There are many more examples of Persians “renaming” or “repurposing” their ancient sacred sites (especially those of the Mithraic and Zoroastrian origins in small and faraway villages thousands of years old) after converting to Islam and naming it after important Imams and Imamzadehs (children of Imams) to ensure their survival. None more so than the Shrine of Imam Reza in Mashhad that is in fact a very important and ancient Mithraic ritual site. Another practice that became widespread in order to ensure preservation was that of “vaghf” that is the act of bequeathing property and possessions to the religious orders which make it untouchable.

There is a saying that the invaders of Persia never changed her, but she changed them. They became Persianite and often ensured that Persian customs were upheld and even exported to their new territories, such as the Mamluks in India and the Seljuks. The success of the survival of the Persians was in getting to know the newcomers, their beliefs and customs, and to convince them that they were not really any different at all and that if the preservation of important treasures would be guaranteed by name changing, then that was a small sacrifice they were willing to make.. Even to this day the Iranian communities outside of Iran is well known for remaining full blown Persian in all they do, no matter where they are or whom they befriend.


Dikran Kelekian

Known as the "dean of antiquities" Dikran Kelekian, the son of an Armenian banker, entered the antique business in Istanbul in 1892. He was widely renowned for his expertise in Islamic, and particularly Persian pottery, and was actively involved in the sale of medieval Islamic ceramics following the finds in Rayy in the late 1880s - early 1890s, as well as the excavations begun in Raqqa in 1896 and Sultanabad and Varamin in 1905.

In 1900, Kelekian apparently served as a member of the jury for the Universal Exposition in Paris, and in 1903 he lent a number of his works to the Exposition of Muslim Arts at the Musee des Arts Decoratifs, which was also in Paris. The following year, he participated in the 1904 St. Louis World's Fair, mounting a large display of his wares and accompanying the display with an illustrated catalogue. Already by this time Kelekian seems to have been recognized by the shah of Iran for his efforts to promote Persian art and culture, and he had added the honorific title of Khan between his first and last names. Eventually, Kelekian became an American citizen, adding another country of allegiance to those of his heritage (Armenia), his birth (Turkey), and his professional interest and recognition (Iran).

One author sketched his character like so: "He is a creature so curiously compounded that, under his grim and sometimes awesome visage, he combines, in one person, the qualities of a Persian satrap and a properly accredited archangel, of Genghis Khan and the Chevalier Bayard, of Thor, the God of Thunder and Saint Francis of Assisi."

Among the most celebrated in his collection is the Egyptian bowl of the Fatimid dynasty (969-1171), reputedly found in Luxor, which depicts a Coptic monk holding a large lamp (bottom left illustration). To his right, there is an ankh, the Egyptian hieroglyphic sign for life, a symbol appropriated by the Copts. This bowl is the only complete work of its type with a Christian subject. Another major work in the collection is the early thirteenth-century dish with a polo on a piebald horse, dated 1207 which is decorated with verses of love poetry in Persian that bear no relation to the subject of the painting. Executed in the area of Kashan, Persia, renowned for its elaborately patterned tiles, this dish epitomises the high quality of Kelekian collection.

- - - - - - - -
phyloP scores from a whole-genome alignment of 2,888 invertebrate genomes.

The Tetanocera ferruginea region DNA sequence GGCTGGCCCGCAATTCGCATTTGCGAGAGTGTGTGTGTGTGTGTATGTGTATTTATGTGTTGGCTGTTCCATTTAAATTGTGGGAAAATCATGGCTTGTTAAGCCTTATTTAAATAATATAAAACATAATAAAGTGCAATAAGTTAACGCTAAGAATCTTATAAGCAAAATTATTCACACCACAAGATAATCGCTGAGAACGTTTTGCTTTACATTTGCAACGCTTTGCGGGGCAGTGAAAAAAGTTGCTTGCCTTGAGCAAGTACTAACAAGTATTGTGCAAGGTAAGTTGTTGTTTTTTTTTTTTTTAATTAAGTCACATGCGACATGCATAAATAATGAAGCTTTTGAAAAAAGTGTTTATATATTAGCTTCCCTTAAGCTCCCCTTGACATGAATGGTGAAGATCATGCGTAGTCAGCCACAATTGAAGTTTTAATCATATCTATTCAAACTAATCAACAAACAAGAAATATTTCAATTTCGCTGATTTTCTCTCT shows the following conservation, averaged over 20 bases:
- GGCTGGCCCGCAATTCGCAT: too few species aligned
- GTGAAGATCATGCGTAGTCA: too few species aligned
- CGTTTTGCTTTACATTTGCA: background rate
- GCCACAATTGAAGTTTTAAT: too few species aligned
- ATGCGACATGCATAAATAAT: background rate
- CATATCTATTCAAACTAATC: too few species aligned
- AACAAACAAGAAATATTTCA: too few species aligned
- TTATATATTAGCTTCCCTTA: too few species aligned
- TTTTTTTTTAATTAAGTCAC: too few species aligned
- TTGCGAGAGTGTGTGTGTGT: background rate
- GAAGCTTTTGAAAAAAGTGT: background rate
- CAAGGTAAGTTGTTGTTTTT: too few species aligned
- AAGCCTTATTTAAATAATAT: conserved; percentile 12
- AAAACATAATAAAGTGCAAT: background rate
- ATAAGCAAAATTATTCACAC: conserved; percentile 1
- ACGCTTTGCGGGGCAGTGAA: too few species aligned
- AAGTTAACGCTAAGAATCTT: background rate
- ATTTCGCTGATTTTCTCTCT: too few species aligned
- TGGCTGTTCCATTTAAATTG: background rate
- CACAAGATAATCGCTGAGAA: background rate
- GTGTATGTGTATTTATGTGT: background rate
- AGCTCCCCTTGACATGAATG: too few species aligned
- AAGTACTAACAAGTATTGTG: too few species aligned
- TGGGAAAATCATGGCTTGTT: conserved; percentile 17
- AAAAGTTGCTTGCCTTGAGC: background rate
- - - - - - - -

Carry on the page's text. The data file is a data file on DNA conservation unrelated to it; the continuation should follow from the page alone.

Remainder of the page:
Sources: 


The Bacri Brothers

Bacri Frères was a Parisian art and antiquities gallery at 141, boulevard Haussmann. Heirs to 18th century ‘connoisseur’ collectors the Bacri brothers were prominent art dealers of the mid-20th century. Their collection reflects both the individual taste of the private collector and the professional competence of the antique dealer. But the legacy of the Bacri Brothers started centuries before that in 1782 when Joseph Cohen Bacri along with three of his brothers Jacob, Mardochée, and Salomon, founded a trading company named Salomon Cohen Bacri and Brothers in Algiers.

The company branches were spearheaded by Joseph in Algiers, Salomon in Livorno (Leghorn) and later on in Marseilles by Joseph. The Algiers branch shipped raw materials (feathers, wax, coral, leather, wool, grain) as well as great quantities of gold and silver to Livorno. In 1797 Nephtali Busnach joined and the company became the House of Bacri & Busnach and held the monopoly in Algeria for shipping grain to Europe. In the late Ottoman period Jewish merchants served as corsairs between European Christian countries and their Muslim counterparts in Northern Africa and so enabled them to do commerce with each other indirectly, much like the Radhanites of a millennia or so before then. This granted the merchants great political and diplimatic leverage in all countries that they were doing business with and it was no different for the House of Bacri & Busnach. What is more is that Nephtali Busnach had a great relationship with the newly appointed dey of Algeria, Mustafa b. Ibrahim, who even appointed him as his khaznadji or treasurer, a position that would later cause unhappiness in both the Jewish and Muslim quarters.